We already knew that exercising your body also exercises your brain in ways that brain-teasers like Sudoku don't, but a new study from the University of South Carolina finds that physical exercise literally strengthens the brain by creating new mitochondria (the power plants of your cells) in your brain — or at least that's the case for mice.
Photo by Alexander Ischenko (Shutterstock)
The study, as reported by the New York Times, involved exercising one group of mice on a treadmill an hour a day, while leaving the others lazing about in their cages. The results:
When the scientists examined tissue samples from different portions of the exercised animals' brains, they found markers of upwelling mitochondrial development in all of the tissues. Some parts of their brains showed more activity than others, but in each of the samples, the brain cells held newborn mitochondria.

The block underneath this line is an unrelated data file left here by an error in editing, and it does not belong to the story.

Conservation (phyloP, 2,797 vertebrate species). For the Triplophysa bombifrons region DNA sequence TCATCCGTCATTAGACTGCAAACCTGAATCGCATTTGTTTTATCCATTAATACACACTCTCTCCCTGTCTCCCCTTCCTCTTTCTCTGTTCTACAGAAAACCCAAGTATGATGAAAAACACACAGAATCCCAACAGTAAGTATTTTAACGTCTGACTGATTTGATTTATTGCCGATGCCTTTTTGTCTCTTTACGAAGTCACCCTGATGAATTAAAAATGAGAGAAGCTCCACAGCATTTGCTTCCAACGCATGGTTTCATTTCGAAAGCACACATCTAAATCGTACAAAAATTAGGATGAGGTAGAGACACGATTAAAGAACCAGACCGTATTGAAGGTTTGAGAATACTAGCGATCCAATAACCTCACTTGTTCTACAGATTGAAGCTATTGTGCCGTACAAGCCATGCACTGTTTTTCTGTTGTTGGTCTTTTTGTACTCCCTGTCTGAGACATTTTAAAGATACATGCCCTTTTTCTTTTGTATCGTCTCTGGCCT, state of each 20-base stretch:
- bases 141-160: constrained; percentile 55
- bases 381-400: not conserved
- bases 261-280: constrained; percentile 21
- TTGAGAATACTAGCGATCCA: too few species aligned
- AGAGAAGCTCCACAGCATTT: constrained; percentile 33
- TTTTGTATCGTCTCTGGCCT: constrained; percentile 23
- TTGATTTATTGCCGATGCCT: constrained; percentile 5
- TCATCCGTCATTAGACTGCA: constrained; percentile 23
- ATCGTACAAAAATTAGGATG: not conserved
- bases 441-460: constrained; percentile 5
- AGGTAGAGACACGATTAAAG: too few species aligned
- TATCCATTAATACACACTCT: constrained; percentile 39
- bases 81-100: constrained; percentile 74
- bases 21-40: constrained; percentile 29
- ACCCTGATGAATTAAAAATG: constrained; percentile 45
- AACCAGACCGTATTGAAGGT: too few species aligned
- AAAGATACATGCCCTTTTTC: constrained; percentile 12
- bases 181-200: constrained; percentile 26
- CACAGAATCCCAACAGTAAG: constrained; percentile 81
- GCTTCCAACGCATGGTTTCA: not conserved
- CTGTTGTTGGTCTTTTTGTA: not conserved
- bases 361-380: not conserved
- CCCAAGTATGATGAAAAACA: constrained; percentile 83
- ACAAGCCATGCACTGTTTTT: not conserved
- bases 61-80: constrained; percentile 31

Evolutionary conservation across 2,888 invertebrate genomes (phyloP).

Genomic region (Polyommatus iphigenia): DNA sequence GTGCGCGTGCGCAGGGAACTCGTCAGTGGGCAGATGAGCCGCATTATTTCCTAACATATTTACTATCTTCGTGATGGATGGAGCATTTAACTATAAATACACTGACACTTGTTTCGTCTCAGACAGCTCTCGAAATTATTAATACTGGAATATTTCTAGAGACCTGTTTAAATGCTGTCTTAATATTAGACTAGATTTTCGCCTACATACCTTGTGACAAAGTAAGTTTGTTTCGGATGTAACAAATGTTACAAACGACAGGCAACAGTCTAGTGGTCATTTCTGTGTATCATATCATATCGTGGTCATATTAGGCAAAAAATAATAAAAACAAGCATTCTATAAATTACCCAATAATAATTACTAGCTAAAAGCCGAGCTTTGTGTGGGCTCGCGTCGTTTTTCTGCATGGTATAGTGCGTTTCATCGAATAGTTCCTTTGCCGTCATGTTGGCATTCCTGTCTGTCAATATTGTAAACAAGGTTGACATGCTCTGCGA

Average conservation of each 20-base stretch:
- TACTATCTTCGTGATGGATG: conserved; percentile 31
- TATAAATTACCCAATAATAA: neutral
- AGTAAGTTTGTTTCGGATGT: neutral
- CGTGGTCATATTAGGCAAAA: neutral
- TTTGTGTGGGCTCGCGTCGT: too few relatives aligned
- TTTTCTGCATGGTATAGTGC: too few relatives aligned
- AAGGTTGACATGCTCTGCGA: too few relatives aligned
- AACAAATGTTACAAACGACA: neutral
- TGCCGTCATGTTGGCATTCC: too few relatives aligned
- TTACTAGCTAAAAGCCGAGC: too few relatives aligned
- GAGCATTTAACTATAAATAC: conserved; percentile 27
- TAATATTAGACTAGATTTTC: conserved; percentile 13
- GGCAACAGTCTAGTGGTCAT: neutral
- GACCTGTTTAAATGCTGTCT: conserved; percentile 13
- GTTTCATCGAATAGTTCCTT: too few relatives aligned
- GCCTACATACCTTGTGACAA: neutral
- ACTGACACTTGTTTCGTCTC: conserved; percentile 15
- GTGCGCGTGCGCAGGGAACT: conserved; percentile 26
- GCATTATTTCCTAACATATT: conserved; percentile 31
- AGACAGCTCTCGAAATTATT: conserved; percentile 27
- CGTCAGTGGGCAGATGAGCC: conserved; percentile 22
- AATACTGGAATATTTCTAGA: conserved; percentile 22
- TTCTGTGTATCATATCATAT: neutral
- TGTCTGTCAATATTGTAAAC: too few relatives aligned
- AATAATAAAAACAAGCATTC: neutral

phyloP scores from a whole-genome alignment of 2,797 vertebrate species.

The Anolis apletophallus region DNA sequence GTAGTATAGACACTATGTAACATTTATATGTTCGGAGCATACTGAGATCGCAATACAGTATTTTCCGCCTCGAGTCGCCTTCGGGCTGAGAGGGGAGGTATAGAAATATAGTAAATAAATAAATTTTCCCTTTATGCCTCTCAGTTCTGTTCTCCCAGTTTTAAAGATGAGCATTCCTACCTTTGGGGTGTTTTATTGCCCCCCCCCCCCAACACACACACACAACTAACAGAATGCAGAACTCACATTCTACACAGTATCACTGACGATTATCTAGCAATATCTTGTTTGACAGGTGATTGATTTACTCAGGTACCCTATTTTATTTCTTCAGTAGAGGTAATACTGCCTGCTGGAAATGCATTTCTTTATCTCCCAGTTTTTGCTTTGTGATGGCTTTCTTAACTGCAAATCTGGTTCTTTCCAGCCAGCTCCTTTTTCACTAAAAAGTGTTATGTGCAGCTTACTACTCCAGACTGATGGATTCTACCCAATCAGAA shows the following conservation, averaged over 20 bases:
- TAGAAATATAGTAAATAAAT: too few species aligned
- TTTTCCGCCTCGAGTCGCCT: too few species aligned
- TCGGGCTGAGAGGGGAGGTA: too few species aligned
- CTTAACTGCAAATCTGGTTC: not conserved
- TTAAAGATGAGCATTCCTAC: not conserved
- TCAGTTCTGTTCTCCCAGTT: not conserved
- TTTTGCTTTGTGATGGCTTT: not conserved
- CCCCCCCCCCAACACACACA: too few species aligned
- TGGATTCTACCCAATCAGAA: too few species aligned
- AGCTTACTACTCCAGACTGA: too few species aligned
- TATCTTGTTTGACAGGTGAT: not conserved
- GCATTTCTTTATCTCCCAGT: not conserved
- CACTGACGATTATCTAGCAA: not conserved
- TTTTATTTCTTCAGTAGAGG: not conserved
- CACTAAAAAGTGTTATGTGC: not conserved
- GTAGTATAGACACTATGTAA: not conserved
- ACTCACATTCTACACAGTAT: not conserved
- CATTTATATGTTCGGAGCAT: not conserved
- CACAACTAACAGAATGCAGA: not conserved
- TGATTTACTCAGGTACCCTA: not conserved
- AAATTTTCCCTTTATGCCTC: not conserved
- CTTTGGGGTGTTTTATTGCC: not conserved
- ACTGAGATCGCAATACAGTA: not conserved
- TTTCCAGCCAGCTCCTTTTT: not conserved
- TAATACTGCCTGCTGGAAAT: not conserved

There was no comparable activity in brain cells from the sedentary mice.
So what does that mean? Well, according to Professor J. Mark Davis:
"There is evidence" from other studies "that mitochondrial deficits in the brain may play a role in the development of neurodegenerative diseases", including Alzheimer's and Parkinson's diseases. Having a larger reservoir of mitochondria in your brain cells could provide some buffer against those conditions.
It's not as though you really need another reason to get out there and exercise, but if keeping your sexiest organ in shape provides some extra motivation, then so be it. Be like the treadmill mice.